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The need for specialist diagnostic equipment makes it harder for home mechanics, but not impossible. The problem is that the tools are expensive, and some of them are dealer-only.
I'm not a home mechanic, so it might just be a wash...

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Originally Posted by cadillackid View Post
the mechanics clean out the DPF's and tell the fleet managers to take their busses out and drive em like they stole em every now and then..
Am I allowed to admit that I've never understood this phrase? If I stole a car, the last thing I'd do is drive it at record-breaking speed so as to attract the attention of every cop I pass. I'd try to blend in, and just drive as far as I could. (Then again, what do I know? Worst run-in with the law that I've ever had is for... heeheehee... speeding. )

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Originally Posted by cadillackid View Post
if these busses are in western NY and you are in NE ohio, can you arrange for an inspection and take a run up to give a look? see how much rust and how it runs?
I've already looked at it. The rust didn't look terrible, at least compared to the minivan I had earlier this year. (And it sure beats the rust on a lot of the vehicles I see on the road in this area... some of them, I don't know how they're still held together.) I don't know how anal I can be about rust, when anything I buy within a 400-mile radius is likely to have rust. Given that I don't have the time to make a long trip to a rust-free zone, nor the desire to spend even more money to get a bus with 250,000+ miles from a rust-free zone, if I have to pick my poison, I'll choose the cheap bus nearby which has rust. As I've said, it should last at least long enough for me to decide if I like having and using a bus. If I do like it, nothing says I can't upgrade at some point if it "rusts out"... though I'd probably aim to get under it, wire-wheel off as much rust as I could, hit it with some sort of rust converter, and then paint over it with Rust-Oleum or whatever the automotive equivalent is for undercoating.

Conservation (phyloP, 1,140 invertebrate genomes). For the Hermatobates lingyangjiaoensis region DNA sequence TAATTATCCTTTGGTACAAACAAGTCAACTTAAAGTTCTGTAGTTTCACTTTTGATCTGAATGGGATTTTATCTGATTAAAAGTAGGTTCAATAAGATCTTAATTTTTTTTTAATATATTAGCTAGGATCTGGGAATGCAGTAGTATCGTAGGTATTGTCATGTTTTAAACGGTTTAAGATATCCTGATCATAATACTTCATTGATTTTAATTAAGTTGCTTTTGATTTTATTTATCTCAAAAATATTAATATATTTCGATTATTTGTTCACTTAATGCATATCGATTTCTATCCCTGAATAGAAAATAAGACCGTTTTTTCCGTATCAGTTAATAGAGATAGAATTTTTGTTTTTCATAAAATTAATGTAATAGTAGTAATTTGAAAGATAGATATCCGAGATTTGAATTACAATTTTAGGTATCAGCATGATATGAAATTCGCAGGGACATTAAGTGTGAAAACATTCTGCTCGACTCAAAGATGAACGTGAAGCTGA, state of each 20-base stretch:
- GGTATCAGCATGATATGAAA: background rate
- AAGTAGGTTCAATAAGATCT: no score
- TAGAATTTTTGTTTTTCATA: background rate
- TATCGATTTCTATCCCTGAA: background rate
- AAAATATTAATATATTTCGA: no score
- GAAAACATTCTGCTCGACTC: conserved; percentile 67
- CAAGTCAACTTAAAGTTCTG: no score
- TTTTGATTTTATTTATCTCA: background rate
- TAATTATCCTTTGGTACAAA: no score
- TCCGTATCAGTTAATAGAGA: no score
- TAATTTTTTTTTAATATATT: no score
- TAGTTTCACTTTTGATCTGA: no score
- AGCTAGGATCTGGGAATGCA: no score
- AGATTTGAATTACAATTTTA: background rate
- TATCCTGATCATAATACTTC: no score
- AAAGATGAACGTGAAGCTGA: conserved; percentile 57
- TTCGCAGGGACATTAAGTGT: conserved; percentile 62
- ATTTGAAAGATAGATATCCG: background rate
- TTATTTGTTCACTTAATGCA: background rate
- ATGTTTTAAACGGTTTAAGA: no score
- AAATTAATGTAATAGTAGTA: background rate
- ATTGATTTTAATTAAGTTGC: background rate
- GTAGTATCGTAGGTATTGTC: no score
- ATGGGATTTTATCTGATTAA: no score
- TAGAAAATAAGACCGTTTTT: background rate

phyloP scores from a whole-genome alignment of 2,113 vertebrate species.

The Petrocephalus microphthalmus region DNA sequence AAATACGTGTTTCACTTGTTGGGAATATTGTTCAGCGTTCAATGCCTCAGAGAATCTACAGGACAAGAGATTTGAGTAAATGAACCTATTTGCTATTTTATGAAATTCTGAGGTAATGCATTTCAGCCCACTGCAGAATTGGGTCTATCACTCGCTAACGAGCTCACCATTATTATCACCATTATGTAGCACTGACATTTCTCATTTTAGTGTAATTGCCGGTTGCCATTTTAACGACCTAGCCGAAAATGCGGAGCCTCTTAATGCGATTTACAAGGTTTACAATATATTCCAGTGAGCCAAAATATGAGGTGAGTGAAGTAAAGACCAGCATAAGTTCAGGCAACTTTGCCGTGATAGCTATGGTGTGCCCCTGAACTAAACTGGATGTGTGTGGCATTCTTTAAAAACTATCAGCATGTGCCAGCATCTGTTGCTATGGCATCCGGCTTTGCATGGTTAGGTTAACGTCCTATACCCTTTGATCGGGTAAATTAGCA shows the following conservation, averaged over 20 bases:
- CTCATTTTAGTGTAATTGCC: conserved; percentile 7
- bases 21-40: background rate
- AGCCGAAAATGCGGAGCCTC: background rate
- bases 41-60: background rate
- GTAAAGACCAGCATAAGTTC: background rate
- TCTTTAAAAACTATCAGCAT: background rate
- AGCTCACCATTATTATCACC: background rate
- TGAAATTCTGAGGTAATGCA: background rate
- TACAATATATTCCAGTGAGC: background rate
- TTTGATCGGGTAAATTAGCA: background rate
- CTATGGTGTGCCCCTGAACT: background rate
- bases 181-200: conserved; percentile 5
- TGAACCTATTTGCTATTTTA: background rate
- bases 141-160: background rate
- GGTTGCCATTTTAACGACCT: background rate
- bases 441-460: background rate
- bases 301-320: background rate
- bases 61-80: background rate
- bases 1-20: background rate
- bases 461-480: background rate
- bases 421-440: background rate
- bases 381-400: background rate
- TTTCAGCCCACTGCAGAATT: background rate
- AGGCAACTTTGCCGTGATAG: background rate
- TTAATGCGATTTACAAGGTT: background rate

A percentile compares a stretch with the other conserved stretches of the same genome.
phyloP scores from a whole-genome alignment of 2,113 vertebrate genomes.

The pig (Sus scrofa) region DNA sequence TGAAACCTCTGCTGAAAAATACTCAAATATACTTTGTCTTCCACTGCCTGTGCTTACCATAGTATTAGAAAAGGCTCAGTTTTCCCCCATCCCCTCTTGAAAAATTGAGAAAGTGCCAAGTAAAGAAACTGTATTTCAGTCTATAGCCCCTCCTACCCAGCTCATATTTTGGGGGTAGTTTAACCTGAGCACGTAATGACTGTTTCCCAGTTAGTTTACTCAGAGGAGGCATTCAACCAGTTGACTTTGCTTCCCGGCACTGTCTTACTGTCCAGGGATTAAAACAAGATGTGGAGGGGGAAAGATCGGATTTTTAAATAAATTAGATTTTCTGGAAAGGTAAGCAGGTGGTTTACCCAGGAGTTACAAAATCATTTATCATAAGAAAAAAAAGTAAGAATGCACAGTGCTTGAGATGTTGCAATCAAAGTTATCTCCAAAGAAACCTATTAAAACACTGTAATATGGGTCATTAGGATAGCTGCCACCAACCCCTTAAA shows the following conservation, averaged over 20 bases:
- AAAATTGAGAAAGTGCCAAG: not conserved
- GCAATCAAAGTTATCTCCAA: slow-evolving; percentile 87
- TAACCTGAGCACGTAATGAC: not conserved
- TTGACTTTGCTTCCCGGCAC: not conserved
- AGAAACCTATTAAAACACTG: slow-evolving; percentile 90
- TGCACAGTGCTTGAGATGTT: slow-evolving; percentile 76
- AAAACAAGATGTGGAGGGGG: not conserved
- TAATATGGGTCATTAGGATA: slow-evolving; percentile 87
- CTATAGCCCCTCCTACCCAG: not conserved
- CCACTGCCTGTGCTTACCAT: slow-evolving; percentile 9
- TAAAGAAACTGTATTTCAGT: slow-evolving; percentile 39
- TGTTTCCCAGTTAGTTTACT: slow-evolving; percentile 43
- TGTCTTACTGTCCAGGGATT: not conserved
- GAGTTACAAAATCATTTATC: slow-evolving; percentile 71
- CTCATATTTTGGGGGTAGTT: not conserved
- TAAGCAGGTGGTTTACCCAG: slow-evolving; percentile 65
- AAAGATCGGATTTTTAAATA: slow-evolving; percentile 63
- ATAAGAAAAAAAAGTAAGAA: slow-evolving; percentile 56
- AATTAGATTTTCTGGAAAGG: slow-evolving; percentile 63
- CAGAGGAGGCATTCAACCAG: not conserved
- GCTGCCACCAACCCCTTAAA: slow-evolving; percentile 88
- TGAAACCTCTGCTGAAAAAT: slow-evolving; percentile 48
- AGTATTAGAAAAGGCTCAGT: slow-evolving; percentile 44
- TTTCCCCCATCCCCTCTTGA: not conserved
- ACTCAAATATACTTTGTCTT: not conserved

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Old 11-03-2017, 10:30 PM   #15
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Engines with Diesel Particulate Filters are problematic on school buses.

The filters require a self-cleaning drive cycle which involves getting the engine warm. The schedule should be in the service manual. This doesn't just apply to trucks and buses. They are being fitted to cars too. The manual will tell you to dive on the highway for a certain distance, at a set speed or close to it.

If you don't do this the filter will need to be cleaned at a service centre, costing maybe $100.

If you don't do that it can plug, and require replacement at circa $3000.

It depends on how good the owners are at keeping those things clean, but running around neighborhoods doesn't get it done.
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Old 11-04-2017, 09:15 AM   #16